We set forth the applicable statutory provisions. From June, 1975, to January 1, 1978, G. L. c. 64B governed the taxation of meals served in the Commonwealth. General Laws c. 64B, Section 2, as amended through St. 1971, c. 901, Section 1, provided: "An excise is hereby imposed at the rate of five per cent upon taxable charges . . . . Each taxpayer shall collect from the purchaser the full amount of the excise imposed. . . ." General Laws c. 64B, Section 1, as amended through St. 1975, c. 684, Section 56, defined "[t]axable charge" as "any amount charged for meals wherever furnished within the Commonwealth," and defined "[t]axpayer" as "any person making a taxable charge." Section 1 also defined "[m]eal" as "any food or beverage, or both, prepared for human consumption and provided by a restaurant," and "[r]estaurant" as "any eating establishment where food . . . [is] provided and for which a charge is made . . . ." Effective January 1, 1978, the Legislature repealed G. L. c. 64B and incorporated its provisions into G. L. c. 64H.St. 1977, c. 363A, Sections 43, 46. [Note 1]
The Legislature has provided for taxation of only those meals for which a charge is made. One who gets paid merely to serve a meal incurs no tax liability. Under G. L. c. 64H, or under former c. 64B, unless a meal is sold, no taxable event has occurred. As the Commissioner writes in his brief, "[i]n essence, the issue is whether Harrison `sold' meals to New England." The board's findings demonstrate that Harrison did not sell meals to New England.
The board properly found that Harrison acted as New England's agent when Harrison operated the center. The relationship of principal and agent arises "from the manifestation of consent by one person to another that the other shall act on his behalf and subject to his control, and consent by the other so to act." Restatement (Second) of Agency Section 1(1) (1958). See Choate v. Assessors of Boston, 304 Mass. 298 , 300 (1939). In acting as New England's agent, Harrison purchased food in bulk to prepare and serve at the center. Harrison purchased that food on New England's behalf; the food belonged to New England. New England paid Harrison to prepare New England's food and to serve that food to New England employees. Because New England, and not Harrison, owned the food, Harrison could not sell it to New England. Without selling food, Harrison could not sell meals. Therefore, no taxable event occurred when Harrison served meals to New England's employees.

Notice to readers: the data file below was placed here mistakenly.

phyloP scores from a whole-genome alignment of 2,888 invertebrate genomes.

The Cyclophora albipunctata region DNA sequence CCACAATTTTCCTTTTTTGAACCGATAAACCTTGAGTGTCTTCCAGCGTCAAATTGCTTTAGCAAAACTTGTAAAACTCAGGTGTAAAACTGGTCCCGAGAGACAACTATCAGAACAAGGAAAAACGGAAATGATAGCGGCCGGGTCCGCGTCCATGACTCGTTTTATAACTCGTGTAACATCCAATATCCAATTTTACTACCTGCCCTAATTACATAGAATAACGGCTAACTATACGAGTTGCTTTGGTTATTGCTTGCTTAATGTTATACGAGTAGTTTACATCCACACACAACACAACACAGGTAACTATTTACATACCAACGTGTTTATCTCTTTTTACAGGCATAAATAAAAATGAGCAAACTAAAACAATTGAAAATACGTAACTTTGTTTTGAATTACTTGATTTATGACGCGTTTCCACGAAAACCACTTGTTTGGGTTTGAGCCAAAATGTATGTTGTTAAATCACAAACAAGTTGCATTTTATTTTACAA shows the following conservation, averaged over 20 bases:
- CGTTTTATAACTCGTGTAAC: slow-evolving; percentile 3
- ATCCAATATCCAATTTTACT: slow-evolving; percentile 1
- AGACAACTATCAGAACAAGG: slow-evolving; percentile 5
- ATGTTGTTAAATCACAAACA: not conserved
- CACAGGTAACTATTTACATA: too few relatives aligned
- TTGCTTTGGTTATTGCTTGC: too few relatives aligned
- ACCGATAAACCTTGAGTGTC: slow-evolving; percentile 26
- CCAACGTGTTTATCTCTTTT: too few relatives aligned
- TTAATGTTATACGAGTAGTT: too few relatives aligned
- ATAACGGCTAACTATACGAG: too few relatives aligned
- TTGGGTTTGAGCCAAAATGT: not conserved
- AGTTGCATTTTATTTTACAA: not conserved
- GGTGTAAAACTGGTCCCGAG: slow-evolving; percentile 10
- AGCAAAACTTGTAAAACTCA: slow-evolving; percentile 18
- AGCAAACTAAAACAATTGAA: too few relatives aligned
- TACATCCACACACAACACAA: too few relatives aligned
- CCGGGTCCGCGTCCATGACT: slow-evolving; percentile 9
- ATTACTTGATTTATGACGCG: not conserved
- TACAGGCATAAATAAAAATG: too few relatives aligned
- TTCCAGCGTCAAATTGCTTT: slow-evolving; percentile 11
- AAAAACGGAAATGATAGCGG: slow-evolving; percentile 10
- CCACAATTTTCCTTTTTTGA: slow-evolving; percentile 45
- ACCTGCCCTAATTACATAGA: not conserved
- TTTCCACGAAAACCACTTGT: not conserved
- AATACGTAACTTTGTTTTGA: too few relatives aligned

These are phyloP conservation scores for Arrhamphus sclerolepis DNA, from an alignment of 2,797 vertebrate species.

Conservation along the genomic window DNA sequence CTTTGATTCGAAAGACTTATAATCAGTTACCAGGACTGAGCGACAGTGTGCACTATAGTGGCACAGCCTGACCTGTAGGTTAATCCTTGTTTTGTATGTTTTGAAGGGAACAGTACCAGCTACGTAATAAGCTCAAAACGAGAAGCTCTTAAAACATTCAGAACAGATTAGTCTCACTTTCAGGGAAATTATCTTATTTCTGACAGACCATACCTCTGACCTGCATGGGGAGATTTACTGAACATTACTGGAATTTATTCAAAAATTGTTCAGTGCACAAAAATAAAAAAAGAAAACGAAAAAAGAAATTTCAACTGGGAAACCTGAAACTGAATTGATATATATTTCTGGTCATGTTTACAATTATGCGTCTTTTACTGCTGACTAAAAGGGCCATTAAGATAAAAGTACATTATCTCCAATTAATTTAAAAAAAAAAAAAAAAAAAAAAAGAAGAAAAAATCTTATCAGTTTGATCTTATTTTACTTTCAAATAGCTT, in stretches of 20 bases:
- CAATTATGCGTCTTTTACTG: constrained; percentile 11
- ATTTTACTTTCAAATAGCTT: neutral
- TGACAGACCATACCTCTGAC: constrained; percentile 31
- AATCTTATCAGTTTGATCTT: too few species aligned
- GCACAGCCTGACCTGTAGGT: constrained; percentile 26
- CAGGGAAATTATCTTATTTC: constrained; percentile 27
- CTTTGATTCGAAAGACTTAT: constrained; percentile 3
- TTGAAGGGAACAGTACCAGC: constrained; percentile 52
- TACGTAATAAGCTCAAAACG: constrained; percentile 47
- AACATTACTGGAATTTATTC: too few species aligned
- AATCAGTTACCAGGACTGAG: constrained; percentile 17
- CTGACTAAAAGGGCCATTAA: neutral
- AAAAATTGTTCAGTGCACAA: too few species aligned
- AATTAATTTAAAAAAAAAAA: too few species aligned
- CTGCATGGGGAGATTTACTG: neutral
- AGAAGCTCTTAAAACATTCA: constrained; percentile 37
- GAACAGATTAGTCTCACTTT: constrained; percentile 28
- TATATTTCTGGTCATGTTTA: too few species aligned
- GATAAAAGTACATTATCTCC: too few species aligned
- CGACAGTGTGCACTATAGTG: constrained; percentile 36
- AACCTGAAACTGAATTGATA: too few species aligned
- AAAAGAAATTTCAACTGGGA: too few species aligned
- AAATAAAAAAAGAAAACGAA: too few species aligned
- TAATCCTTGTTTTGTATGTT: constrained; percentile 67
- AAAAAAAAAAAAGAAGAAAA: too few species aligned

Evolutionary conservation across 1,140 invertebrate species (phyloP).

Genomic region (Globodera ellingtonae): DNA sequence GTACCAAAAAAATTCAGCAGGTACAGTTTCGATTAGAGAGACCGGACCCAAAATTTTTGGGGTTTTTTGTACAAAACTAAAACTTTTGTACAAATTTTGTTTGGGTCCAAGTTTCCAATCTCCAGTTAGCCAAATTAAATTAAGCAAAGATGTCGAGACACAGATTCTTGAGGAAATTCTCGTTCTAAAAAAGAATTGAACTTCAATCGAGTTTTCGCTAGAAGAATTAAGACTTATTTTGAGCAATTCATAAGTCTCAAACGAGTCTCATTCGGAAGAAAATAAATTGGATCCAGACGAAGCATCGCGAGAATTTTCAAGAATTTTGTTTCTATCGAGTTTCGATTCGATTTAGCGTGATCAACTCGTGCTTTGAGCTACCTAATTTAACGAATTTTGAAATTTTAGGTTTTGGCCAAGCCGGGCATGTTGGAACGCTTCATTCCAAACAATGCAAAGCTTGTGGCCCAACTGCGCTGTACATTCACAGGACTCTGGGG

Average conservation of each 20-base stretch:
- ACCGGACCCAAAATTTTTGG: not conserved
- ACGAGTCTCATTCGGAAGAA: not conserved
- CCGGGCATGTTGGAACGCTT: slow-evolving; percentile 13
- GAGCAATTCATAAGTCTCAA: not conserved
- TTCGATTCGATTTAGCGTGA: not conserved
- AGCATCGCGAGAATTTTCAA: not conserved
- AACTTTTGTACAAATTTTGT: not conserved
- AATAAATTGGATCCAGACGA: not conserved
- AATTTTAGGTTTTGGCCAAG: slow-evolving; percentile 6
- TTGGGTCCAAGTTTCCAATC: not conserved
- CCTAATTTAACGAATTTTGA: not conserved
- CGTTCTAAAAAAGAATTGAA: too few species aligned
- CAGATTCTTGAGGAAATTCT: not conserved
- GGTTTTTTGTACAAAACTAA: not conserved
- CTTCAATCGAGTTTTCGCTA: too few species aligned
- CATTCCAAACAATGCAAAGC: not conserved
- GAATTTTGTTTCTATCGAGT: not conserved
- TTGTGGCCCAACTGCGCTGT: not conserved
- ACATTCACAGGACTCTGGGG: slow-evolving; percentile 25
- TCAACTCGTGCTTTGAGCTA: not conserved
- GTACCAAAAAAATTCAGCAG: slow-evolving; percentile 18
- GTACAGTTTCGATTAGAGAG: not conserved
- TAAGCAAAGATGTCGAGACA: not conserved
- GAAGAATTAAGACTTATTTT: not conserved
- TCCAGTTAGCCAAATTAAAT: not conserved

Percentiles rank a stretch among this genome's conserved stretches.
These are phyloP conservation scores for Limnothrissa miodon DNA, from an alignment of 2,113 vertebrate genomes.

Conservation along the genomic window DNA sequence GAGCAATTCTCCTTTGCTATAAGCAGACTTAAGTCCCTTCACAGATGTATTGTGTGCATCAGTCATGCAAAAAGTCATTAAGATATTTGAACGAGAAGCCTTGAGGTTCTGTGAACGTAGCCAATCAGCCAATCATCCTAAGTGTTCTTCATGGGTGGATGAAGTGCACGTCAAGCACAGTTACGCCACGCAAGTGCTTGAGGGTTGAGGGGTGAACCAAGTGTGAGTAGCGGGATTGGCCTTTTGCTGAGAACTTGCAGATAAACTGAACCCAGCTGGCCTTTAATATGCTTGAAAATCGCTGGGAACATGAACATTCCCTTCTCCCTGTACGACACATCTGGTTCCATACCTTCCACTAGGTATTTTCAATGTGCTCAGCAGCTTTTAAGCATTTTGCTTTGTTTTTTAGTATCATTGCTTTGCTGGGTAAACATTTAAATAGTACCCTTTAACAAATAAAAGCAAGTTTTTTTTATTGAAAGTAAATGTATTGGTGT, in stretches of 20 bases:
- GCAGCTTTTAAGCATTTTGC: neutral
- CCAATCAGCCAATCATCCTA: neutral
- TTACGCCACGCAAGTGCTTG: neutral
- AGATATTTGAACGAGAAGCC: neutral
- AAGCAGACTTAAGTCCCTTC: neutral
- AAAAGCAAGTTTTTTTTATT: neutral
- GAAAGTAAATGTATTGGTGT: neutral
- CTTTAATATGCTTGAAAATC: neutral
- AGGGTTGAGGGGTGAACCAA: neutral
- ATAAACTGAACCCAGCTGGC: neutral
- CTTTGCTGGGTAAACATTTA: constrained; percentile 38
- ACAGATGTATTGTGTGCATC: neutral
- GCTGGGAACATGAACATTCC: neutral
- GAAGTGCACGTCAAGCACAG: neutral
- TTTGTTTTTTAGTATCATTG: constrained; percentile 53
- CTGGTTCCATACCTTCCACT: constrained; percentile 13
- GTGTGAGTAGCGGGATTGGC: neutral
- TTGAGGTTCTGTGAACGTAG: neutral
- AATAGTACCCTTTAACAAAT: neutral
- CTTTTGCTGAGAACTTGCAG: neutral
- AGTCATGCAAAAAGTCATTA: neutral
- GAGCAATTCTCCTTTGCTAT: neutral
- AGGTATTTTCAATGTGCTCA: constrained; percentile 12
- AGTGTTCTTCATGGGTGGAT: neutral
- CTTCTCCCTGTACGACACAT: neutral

We make a final note. Although we agree with the board's conclusion, we think the statement that "[t]he meals tax does not apply to meals furnished at no charge to . . . employees if the meals are provided by employees . . . or agents of [the employer]" is too broad. If an employer's agent sells meals, then G. L. c. 6H applies. The statute focuses on the sale of meals. The status of the parties as principal and agent may, as in this case, establish that no sale has taken place. However, if a party, acting as agent for another, prepares its own food and serves it in the form of meals to the principal's employees, for a charge paid by the principal for the food as well as the service, then a taxable event occurs.
[Note 1] General Laws c. 64H, Section 2, as amended by St. 1976, c. 415, Section 74, provides: "An excise is hereby imposed upon sales at retail of tangible personal property in the commonwealth by any vendor at the rate of five per cent of the gross receipts of the vendor from all such sales of such property . . . . The excise shall be paid by the vendor to the commissioner . . . ." General Laws c. 64H, Section 6, as appearing in St. 1977, c. 363A, Section 46, provides: "The following sales and the gross receipts therefrom shall be exempt from the tax imposed by this chapter: -- . . . (h) Sales of food products for human consumption. . . . `Food products' does not include meals . . . .`Meals' shall mean any food or beverage, or both, prepared for human consumption and provided by a restaurant . . . . `Restaurant', shall mean any eating establishment where food . . . [is] provided and for which a charge is made . . . ."